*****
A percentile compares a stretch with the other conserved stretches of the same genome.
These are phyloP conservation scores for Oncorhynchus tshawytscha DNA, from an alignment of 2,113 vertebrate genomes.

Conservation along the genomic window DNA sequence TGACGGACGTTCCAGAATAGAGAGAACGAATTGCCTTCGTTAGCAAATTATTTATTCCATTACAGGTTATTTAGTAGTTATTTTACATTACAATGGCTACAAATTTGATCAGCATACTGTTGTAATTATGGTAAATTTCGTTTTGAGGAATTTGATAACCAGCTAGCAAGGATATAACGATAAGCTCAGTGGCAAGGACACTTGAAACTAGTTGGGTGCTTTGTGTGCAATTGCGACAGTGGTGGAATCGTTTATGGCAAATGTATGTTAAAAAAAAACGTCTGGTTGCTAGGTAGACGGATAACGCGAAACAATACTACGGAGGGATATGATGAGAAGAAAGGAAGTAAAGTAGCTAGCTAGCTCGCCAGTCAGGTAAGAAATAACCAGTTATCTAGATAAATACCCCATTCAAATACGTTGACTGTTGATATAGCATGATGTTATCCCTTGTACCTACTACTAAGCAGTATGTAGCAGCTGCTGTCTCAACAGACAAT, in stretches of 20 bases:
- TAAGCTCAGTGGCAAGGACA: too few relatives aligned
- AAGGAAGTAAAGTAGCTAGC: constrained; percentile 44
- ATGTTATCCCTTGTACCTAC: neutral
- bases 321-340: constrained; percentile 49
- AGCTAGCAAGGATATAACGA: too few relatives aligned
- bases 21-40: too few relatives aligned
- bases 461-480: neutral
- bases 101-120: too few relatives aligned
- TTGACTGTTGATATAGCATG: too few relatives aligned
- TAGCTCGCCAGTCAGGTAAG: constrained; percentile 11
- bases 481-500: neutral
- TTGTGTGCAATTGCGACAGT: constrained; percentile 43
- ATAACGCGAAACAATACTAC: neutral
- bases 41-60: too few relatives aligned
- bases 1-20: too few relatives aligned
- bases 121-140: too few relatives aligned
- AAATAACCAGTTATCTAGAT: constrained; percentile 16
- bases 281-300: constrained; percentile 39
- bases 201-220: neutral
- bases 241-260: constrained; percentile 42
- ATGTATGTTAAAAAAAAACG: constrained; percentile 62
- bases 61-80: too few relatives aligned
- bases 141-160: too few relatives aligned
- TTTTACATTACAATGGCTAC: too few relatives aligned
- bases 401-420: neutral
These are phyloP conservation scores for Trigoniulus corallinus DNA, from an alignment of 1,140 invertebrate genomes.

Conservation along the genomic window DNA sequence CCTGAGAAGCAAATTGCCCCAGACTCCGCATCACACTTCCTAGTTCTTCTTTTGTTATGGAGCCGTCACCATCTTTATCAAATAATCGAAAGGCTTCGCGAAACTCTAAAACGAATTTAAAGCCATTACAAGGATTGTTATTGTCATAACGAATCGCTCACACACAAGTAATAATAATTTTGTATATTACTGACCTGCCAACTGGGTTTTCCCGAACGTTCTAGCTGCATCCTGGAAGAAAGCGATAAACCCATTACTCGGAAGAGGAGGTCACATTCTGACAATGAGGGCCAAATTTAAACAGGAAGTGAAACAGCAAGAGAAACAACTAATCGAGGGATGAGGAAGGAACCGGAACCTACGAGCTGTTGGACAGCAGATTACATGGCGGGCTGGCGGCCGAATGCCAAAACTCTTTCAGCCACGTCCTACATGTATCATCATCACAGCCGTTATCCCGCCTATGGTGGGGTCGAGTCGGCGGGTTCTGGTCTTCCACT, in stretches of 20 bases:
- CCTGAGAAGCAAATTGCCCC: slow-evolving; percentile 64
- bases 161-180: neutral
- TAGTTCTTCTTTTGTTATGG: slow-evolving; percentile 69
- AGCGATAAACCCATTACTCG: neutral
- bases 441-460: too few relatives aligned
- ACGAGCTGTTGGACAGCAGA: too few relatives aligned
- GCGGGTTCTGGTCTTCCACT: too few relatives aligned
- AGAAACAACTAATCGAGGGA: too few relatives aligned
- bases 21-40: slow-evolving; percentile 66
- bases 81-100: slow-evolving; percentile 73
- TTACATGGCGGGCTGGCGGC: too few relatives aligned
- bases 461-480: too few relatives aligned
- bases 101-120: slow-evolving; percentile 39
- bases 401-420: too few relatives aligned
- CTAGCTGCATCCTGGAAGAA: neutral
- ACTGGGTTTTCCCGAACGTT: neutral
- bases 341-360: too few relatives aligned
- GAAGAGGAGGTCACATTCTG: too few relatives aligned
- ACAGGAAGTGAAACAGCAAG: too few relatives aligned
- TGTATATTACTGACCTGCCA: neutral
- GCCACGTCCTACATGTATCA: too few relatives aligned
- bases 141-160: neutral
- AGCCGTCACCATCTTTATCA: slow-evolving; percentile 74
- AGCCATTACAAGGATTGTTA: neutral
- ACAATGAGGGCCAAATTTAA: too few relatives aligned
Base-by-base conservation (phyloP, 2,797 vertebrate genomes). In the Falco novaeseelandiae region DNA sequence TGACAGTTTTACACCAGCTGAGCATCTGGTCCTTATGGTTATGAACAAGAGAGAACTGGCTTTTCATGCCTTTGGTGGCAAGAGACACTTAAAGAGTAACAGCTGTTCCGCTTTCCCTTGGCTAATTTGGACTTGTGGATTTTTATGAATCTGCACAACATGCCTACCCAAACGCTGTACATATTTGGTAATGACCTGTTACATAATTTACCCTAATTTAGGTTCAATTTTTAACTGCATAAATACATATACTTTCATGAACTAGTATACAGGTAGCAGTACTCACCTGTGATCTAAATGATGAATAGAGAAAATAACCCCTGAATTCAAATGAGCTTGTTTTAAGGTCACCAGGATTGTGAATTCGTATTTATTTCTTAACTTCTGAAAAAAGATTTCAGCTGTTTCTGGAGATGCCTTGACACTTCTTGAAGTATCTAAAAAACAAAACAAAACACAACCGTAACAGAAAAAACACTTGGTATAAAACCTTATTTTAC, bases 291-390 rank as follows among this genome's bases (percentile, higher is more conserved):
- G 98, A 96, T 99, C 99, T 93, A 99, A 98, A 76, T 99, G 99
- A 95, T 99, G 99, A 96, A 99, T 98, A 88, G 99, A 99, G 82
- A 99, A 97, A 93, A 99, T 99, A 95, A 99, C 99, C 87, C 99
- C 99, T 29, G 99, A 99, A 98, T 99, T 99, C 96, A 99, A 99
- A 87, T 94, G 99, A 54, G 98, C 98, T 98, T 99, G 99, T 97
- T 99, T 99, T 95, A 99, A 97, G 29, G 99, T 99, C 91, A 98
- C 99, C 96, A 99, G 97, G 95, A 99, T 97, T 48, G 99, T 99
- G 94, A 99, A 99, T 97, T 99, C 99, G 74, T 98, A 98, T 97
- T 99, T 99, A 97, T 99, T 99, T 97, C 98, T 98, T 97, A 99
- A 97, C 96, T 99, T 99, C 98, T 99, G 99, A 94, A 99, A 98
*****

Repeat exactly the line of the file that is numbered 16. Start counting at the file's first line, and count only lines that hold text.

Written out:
- ATAACGCGAAACAATACTAC: neutral